Grave of an unknown soldier at Fromelles – symbolising Pte Arthur Mossop JAMES 1888-1916
Fromelles Association of Australia

Arthur Mossop JAMES

Regimental Number
War Service
Egypt and Western Front
Prior Military Service
2 months in the 48th Canadian Royal Scots
08 Jul 1915 at Liverpool, NSW
09 Nov 1915 from Sydney, NSW, on the HMAT A72 Beltana
Next of Kin
Mother - Mrs Susan Ashton, 227 Guinness Buildings, Draycott Avenue, Chelsea, London, England
Date & Place of Birth
June 1888, Chelsea, London, England
Sarah Susan ASHTON (nee JAMES) and father unknown
Marital Status
Physical Description
5 feet 8 1/4 inches, 136 pounds (173.4cm, 61.7kg)
Eyes grey, Hair light, Complexion fair
Church of England
Killed in Action, 20 Jul 1916, Fromelles, France - aged 28
Place of Burial
No known grave
V.C. Corner, (Panel 2), Australian Cemetery and Memorial, Fromelles, France
Positively Identified

Arthur Mossop James – A Brick Wall Search for His Identification

Can you help to identify Arthur?

Arthur’s body was never found after the battle, though his identification disc was returned by the Germans. There is a chance he might be identified, but we need help to find DNA donors.

A mass grave was found in 2008 of 250 bodies buried by the Germans after the battle. Many are from the 30th Battalion, like Arthur. Identification via DNA has been made for 173 of the soldiers and for many of the 77 remaining unidentified soldiers some identifications are highly likely.

Arthur came by himself to Australia and did not have any family in Australia that we know of, but it is clear that he had strong ties to his mother Sarah (nee James) and family back in Chelsea, London, UK, although his father is unknown.

If you know anything of Arthur’s contacts or his relatives in England, we would like to hear from you. See the DNA box at the end of the story summarising what we do know about his family.

Arthur’s Early Life

Arthur Mossop James was born in the June quarter of 1888 in Chelsea, England, shortly before his mother Sarah Susan James married Albert James Ashton. They were wed at the St Clements Inn parish church on 15 July 1888.

Arthur, Sarah and Albert were living at 13 Vere Street. This was likely to have been a public house, as Albert was a public house manager and the Vere Street address was occupied by a publican in the 1891 census. Other census records for Albert show occupations and addresses related to public houses. Accordingly, Arthur would have grown up being familiar with the pubs and densely populated areas of inner-city London.

Arthur attended the Cook’s Ground Board School in Chelsea.

As was typical of thousands of UK-born young men, Arthur left his family in England for employment and adventure.

Canada appears to have been his first stop. His Australian enlistment papers state that he served in the “48th Canadian Royal Scots”. We are unsure exactly which unit this refers to, the Toronto-based 48th Highlanders of Canada or the Montreal-based 5th Royal Scots of Canada.

Arthur did have a family connection in Toronto, so it seems likely that he would have headed there. His step-grandmother Helen Ashton had emigrated to Toronto in about 1906 with Albert’s younger sister Alice Ralph (nee Ashton) and Alice’s family.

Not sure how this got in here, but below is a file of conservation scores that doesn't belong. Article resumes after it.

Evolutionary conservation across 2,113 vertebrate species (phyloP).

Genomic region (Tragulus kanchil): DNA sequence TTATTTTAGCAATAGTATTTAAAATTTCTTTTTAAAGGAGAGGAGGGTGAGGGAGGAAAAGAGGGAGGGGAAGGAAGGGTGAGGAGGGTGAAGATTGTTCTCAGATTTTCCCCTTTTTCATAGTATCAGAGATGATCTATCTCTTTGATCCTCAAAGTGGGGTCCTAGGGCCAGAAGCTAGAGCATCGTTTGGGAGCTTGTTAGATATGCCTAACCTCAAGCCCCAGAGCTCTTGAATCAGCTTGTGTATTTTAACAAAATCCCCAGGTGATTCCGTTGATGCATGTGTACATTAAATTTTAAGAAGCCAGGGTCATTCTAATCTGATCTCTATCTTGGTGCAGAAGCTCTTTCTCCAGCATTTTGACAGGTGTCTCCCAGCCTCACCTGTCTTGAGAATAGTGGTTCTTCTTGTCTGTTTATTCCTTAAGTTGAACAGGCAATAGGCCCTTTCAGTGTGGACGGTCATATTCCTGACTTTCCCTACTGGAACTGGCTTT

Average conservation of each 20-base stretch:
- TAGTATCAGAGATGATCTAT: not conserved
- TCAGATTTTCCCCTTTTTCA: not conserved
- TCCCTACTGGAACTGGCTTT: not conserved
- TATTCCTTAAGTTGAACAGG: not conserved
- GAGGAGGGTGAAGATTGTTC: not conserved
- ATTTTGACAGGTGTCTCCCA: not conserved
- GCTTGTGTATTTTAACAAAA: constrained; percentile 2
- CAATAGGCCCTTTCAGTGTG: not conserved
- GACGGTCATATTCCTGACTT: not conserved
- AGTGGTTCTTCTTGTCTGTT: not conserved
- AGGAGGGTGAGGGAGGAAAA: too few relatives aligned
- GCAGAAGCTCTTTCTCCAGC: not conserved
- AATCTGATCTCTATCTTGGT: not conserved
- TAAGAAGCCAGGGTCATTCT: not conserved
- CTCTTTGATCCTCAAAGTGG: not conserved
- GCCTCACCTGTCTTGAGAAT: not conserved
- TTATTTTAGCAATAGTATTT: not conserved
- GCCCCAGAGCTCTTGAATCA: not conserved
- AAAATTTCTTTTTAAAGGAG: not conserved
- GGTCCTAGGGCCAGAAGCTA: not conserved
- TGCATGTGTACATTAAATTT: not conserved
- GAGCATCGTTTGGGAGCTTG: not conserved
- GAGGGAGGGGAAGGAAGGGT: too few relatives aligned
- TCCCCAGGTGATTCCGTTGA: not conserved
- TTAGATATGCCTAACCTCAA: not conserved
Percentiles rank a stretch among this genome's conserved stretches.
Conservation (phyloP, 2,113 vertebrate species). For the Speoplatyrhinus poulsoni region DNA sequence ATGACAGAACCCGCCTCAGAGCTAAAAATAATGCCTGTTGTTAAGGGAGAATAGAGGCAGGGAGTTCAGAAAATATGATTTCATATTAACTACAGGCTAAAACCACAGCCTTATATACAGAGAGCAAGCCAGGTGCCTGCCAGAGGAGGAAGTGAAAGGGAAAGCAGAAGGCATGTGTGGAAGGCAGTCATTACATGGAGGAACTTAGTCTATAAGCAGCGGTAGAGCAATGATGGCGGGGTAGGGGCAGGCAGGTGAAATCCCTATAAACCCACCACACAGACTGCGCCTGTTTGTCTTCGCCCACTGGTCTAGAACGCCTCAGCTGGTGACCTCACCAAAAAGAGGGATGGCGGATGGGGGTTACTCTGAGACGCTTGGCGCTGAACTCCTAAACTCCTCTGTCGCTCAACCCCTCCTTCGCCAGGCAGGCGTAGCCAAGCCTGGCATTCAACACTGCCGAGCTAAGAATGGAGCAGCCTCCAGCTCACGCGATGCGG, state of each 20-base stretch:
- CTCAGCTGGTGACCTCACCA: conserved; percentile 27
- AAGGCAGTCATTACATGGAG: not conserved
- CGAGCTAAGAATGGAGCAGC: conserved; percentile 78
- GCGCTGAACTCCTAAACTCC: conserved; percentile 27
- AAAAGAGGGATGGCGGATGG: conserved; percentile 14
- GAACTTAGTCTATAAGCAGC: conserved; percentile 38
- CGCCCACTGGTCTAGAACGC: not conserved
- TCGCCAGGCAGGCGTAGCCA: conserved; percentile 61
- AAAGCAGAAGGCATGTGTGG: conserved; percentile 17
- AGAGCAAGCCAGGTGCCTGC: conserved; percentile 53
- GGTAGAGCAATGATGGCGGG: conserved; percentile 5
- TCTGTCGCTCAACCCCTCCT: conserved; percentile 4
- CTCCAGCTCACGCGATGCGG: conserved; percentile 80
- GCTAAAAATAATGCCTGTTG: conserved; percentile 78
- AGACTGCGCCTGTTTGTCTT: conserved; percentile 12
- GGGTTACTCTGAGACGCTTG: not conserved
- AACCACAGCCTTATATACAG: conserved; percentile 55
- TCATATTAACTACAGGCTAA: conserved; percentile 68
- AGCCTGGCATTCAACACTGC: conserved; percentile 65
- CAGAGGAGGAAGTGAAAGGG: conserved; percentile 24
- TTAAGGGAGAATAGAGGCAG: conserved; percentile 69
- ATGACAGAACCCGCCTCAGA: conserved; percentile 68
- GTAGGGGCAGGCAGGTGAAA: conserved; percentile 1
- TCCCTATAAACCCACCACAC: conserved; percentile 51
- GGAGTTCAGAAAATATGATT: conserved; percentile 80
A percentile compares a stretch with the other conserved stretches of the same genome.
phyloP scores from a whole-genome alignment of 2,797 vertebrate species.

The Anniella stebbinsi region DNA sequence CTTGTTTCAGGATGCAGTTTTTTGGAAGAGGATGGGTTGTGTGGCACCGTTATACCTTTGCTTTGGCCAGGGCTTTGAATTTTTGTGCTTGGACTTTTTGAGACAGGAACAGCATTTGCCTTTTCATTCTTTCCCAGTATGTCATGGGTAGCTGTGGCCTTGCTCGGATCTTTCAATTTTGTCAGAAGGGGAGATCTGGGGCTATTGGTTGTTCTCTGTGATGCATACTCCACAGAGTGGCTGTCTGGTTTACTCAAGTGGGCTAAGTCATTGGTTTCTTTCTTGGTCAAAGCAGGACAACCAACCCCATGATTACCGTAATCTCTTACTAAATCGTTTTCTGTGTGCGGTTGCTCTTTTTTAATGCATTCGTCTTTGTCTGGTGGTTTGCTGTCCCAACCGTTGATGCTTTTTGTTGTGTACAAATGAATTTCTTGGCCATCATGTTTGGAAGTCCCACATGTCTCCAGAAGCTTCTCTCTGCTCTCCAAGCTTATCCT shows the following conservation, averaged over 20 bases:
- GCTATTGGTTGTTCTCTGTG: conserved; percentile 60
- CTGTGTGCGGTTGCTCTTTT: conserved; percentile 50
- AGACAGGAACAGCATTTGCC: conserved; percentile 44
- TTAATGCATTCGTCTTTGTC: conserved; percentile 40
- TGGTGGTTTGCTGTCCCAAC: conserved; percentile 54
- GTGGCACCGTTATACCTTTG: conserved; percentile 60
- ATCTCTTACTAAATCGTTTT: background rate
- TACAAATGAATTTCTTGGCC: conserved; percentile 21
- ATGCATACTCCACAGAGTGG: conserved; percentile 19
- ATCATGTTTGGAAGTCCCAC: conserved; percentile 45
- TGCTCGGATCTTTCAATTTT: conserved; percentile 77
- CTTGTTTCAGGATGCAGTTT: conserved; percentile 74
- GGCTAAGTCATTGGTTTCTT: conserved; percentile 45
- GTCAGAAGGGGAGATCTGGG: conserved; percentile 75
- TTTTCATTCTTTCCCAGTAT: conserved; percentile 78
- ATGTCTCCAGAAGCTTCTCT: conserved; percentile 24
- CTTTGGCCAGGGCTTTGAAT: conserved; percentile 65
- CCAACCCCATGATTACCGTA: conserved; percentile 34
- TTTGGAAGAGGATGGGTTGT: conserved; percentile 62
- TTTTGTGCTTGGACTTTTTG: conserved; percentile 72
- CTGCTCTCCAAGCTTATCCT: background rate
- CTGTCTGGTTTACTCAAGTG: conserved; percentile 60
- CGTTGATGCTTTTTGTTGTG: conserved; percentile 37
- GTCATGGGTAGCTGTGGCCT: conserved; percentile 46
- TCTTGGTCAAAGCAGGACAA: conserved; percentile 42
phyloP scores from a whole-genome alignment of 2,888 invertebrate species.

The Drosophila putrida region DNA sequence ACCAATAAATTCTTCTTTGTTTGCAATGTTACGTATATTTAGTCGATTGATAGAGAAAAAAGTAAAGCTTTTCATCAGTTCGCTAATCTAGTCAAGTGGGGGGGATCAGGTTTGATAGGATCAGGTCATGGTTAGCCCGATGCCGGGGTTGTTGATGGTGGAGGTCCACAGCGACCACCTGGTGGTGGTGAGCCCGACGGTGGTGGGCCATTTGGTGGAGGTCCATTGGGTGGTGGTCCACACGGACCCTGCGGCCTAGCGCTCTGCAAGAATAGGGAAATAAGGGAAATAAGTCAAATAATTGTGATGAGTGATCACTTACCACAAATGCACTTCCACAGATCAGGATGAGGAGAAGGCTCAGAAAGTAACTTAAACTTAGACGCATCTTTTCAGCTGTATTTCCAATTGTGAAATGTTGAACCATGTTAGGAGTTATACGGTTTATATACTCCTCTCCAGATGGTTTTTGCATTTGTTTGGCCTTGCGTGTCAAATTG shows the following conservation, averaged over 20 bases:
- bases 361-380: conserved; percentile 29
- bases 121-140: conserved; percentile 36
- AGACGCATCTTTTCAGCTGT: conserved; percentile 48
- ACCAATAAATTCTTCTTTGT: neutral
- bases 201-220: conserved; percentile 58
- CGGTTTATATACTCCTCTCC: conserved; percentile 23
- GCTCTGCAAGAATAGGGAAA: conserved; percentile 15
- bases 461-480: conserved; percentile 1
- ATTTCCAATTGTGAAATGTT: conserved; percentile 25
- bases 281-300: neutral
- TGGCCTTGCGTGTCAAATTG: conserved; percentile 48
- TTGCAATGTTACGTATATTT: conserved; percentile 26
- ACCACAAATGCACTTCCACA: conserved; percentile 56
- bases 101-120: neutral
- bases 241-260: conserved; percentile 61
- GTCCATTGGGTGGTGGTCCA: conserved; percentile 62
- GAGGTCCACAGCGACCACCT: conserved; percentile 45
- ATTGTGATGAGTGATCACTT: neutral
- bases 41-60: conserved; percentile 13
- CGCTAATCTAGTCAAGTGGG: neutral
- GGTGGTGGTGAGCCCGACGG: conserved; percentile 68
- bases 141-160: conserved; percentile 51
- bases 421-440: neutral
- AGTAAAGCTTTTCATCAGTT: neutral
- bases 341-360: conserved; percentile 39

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We would like to discover Arthur’s earlier service for Canadian Royal Scots (based in Montreal) or the 48th Highlanders of Canada (based in Toronto). Pictured above are the respective badges or insignia for the two units in question.
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His service with the Canadian Royal Scots was brief, just two months, and he resigned because he was leaving the area.

We believe Australia was his next stop. There is a record for an A. James, aged 24 and born in London, who arrived in Sydney from Vancouver on 28th September 1912. If this is in fact “our Arthur”, he had signed on as a member of the crew, working as a general servant.

There are notes written by his mother after the War that by 1912 the 24 year-old Arthur was living in Australia. In 1915 he was working as a despatch clerk and living at “Alicia”, Railway Street, Epping, New South Wales.

He had some connection with a Mr. Coleman of Epping, NSW as he entrusted him with £50 to be given to his mother in the event of his death. We know nothing more of Mr. Coleman.

Off to War

Arthur felt the call to war and he enlisted in mid-July 1915 in Sydney. He was allocated to the newly formed 30th Battalion as a private in C Company. Training commenced in the Liverpool camp, but in September they were moved to the Royal Agricultural Show Grounds in Moore Park, Sydney. There were numerous reports of their activities in the papers.

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The 30th Battalion marching up Hunter Street, Sydney on 22 October 1915 “made a fine showing, despite the fact that, being without rifles, they could not march with fixed bayonets, which always has an impressive effect……..A band led the way, being followed by the entrenching party with tools, signalers, infantry, then another band, the medical section, machine-gun section, transport section and water carts. These route marches have a good effect. The recruits themselves like them, and they help to induce others to join the ranks.”